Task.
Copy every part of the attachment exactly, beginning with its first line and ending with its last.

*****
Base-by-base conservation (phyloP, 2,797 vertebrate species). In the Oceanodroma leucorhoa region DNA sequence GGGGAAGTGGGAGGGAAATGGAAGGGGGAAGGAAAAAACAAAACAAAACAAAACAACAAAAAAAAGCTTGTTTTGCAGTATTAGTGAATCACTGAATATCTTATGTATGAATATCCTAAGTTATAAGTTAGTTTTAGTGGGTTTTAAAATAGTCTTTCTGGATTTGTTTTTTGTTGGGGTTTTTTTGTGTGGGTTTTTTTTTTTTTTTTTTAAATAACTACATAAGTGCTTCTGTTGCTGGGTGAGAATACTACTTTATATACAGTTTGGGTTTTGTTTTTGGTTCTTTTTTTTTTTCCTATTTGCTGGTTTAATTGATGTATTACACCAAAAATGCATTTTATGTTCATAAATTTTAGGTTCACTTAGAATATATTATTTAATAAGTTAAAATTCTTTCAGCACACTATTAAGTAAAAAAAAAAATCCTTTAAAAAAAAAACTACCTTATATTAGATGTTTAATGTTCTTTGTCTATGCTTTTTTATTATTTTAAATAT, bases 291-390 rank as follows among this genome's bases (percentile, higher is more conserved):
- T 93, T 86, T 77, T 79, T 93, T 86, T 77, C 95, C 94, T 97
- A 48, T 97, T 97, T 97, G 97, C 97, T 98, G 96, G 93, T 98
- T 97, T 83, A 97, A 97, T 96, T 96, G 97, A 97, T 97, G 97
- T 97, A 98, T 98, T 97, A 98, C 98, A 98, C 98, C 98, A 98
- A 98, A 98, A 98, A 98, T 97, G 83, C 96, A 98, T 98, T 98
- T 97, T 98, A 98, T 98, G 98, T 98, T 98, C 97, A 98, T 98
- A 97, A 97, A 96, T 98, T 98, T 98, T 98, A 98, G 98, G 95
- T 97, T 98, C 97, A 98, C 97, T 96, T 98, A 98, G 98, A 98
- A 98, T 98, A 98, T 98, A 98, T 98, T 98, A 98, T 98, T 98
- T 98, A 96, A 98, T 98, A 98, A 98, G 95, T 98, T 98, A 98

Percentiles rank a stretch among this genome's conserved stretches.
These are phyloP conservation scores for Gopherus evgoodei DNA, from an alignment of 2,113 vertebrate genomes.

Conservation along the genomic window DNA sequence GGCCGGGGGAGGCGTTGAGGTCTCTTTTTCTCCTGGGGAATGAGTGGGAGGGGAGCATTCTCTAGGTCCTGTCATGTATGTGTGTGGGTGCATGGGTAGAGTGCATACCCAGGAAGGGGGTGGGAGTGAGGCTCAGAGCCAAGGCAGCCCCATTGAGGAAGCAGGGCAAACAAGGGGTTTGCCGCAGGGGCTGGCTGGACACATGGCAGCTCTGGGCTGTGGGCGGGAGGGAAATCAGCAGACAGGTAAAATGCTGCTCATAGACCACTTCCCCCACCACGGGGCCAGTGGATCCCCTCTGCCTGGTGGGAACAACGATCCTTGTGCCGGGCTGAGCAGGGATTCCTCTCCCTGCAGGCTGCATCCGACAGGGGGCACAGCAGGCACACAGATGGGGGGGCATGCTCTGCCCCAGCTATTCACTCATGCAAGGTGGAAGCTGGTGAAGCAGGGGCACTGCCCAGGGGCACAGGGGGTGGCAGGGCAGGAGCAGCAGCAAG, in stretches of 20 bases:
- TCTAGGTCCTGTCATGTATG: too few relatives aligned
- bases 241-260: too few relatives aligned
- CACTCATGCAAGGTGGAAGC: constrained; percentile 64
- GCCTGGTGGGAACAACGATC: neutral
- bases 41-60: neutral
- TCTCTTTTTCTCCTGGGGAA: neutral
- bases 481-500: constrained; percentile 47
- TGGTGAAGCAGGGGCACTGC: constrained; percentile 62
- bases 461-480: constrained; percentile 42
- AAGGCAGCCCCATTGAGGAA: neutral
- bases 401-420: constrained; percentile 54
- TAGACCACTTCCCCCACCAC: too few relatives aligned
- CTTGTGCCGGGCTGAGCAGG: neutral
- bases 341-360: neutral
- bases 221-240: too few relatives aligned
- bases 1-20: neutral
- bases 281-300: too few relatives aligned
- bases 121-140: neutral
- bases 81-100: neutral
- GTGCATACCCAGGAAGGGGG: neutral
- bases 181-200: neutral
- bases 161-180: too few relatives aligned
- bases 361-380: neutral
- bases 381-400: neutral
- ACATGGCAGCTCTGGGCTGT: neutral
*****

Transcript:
Base-by-base conservation (phyloP, 2,797 vertebrate species). In the Oceanodroma leucorhoa region DNA sequence GGGGAAGTGGGAGGGAAATGGAAGGGGGAAGGAAAAAACAAAACAAAACAAAACAACAAAAAAAAGCTTGTTTTGCAGTATTAGTGAATCACTGAATATCTTATGTATGAATATCCTAAGTTATAAGTTAGTTTTAGTGGGTTTTAAAATAGTCTTTCTGGATTTGTTTTTTGTTGGGGTTTTTTTGTGTGGGTTTTTTTTTTTTTTTTTTAAATAACTACATAAGTGCTTCTGTTGCTGGGTGAGAATACTACTTTATATACAGTTTGGGTTTTGTTTTTGGTTCTTTTTTTTTTTCCTATTTGCTGGTTTAATTGATGTATTACACCAAAAATGCATTTTATGTTCATAAATTTTAGGTTCACTTAGAATATATTATTTAATAAGTTAAAATTCTTTCAGCACACTATTAAGTAAAAAAAAAAATCCTTTAAAAAAAAAACTACCTTATATTAGATGTTTAATGTTCTTTGTCTATGCTTTTTTATTATTTTAAATAT, bases 291-390 rank as follows among this genome's bases (percentile, higher is more conserved):
- T 93, T 86, T 77, T 79, T 93, T 86, T 77, C 95, C 94, T 97
- A 48, T 97, T 97, T 97, G 97, C 97, T 98, G 96, G 93, T 98
- T 97, T 83, A 97, A 97, T 96, T 96, G 97, A 97, T 97, G 97
- T 97, A 98, T 98, T 97, A 98, C 98, A 98, C 98, C 98, A 98
- A 98, A 98, A 98, A 98, T 97, G 83, C 96, A 98, T 98, T 98
- T 97, T 98, A 98, T 98, G 98, T 98, T 98, C 97, A 98, T 98
- A 97, A 97, A 96, T 98, T 98, T 98, T 98, A 98, G 98, G 95
- T 97, T 98, C 97, A 98, C 97, T 96, T 98, A 98, G 98, A 98
- A 98, T 98, A 98, T 98, A 98, T 98, T 98, A 98, T 98, T 98
- T 98, A 96, A 98, T 98, A 98, A 98, G 95, T 98, T 98, A 98

Percentiles rank a stretch among this genome's conserved stretches.
These are phyloP conservation scores for Gopherus evgoodei DNA, from an alignment of 2,113 vertebrate genomes.

Conservation along the genomic window DNA sequence GGCCGGGGGAGGCGTTGAGGTCTCTTTTTCTCCTGGGGAATGAGTGGGAGGGGAGCATTCTCTAGGTCCTGTCATGTATGTGTGTGGGTGCATGGGTAGAGTGCATACCCAGGAAGGGGGTGGGAGTGAGGCTCAGAGCCAAGGCAGCCCCATTGAGGAAGCAGGGCAAACAAGGGGTTTGCCGCAGGGGCTGGCTGGACACATGGCAGCTCTGGGCTGTGGGCGGGAGGGAAATCAGCAGACAGGTAAAATGCTGCTCATAGACCACTTCCCCCACCACGGGGCCAGTGGATCCCCTCTGCCTGGTGGGAACAACGATCCTTGTGCCGGGCTGAGCAGGGATTCCTCTCCCTGCAGGCTGCATCCGACAGGGGGCACAGCAGGCACACAGATGGGGGGGCATGCTCTGCCCCAGCTATTCACTCATGCAAGGTGGAAGCTGGTGAAGCAGGGGCACTGCCCAGGGGCACAGGGGGTGGCAGGGCAGGAGCAGCAGCAAG, in stretches of 20 bases:
- TCTAGGTCCTGTCATGTATG: too few relatives aligned
- bases 241-260: too few relatives aligned
- CACTCATGCAAGGTGGAAGC: constrained; percentile 64
- GCCTGGTGGGAACAACGATC: neutral
- bases 41-60: neutral
- TCTCTTTTTCTCCTGGGGAA: neutral
- bases 481-500: constrained; percentile 47
- TGGTGAAGCAGGGGCACTGC: constrained; percentile 62
- bases 461-480: constrained; percentile 42
- AAGGCAGCCCCATTGAGGAA: neutral
- bases 401-420: constrained; percentile 54
- TAGACCACTTCCCCCACCAC: too few relatives aligned
- CTTGTGCCGGGCTGAGCAGG: neutral
- bases 341-360: neutral
- bases 221-240: too few relatives aligned
- bases 1-20: neutral
- bases 281-300: too few relatives aligned
- bases 121-140: neutral
- bases 81-100: neutral
- GTGCATACCCAGGAAGGGGG: neutral
- bases 181-200: neutral
- bases 161-180: too few relatives aligned
- bases 361-380: neutral
- bases 381-400: neutral
- ACATGGCAGCTCTGGGCTGT: neutral